Well, the “hoopla” has been around for a while, but only now is the industry truly examining the complexity of the data centre. The last two decades have seen a paradigm shift in the way we do business. Companies have always risen and fallen, based on the level of service or need on offer by an organisation. In the last two decades, the “computerised” environment has played a bigger role in the level of service offered, and the pace of this has been accelerating at break neck speed.

Now, It’s pretty clear that there’s an architectural shift going on in the industry. Previously businesses relied on the client-server relationship internally, processing of data for internal use, but now we are at a stage that the services a company offers are not “at the counter” but online. This has resulted on the greater dependency on ensuring uptime, right about the time where certain elements within the Pakistan infrastructure, power delivery, cost and security are being stretched. This has resulted in a greater demand for reliability, which in turn has placed a greater demand on data centres to deliver the uptime required.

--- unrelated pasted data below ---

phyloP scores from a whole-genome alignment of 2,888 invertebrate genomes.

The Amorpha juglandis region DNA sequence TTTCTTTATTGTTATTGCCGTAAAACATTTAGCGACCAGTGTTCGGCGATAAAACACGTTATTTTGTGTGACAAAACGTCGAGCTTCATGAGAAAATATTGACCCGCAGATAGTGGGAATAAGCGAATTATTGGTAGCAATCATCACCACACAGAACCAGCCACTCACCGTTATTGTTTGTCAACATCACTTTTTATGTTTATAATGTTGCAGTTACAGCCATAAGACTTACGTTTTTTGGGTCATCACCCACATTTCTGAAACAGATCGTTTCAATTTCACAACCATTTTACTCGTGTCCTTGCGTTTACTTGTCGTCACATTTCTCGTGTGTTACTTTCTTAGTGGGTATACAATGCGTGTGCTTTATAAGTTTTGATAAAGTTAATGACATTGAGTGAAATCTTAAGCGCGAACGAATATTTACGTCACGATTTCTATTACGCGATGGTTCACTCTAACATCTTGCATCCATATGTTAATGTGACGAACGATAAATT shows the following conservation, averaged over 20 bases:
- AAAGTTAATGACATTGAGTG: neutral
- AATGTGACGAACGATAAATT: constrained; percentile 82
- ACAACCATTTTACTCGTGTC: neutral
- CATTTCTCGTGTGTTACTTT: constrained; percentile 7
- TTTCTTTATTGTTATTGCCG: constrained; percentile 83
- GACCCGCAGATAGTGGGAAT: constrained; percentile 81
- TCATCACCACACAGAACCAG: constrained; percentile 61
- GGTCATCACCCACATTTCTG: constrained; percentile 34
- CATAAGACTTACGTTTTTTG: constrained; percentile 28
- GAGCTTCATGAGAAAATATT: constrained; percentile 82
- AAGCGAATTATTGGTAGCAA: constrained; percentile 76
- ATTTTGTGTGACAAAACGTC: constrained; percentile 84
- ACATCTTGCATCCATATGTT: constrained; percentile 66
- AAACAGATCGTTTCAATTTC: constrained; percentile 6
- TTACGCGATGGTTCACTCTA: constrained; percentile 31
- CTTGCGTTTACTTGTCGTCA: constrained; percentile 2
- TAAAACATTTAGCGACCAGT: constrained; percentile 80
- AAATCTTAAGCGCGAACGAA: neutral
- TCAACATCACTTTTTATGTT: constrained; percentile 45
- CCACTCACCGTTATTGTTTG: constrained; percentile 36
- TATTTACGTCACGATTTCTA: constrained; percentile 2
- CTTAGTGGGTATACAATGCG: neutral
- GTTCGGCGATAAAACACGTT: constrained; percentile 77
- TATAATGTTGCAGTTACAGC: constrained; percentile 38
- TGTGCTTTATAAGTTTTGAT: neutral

The flipside of the “hoopla” is that companies are now evaluating the cost of the data centre far more closely. It is a cost of business. What this trend means is that your servers can be professionally managed by a data centre, so you can actually have a weekend and not spend all your time trying to manage your servers. It’s like having banks manage your money rather than you managing your money. Also since the networks now have become secure and the computers have become fast enough that this is possible.

Q. Why do we need data centers? Isn’t it better that companies keep their own information safe?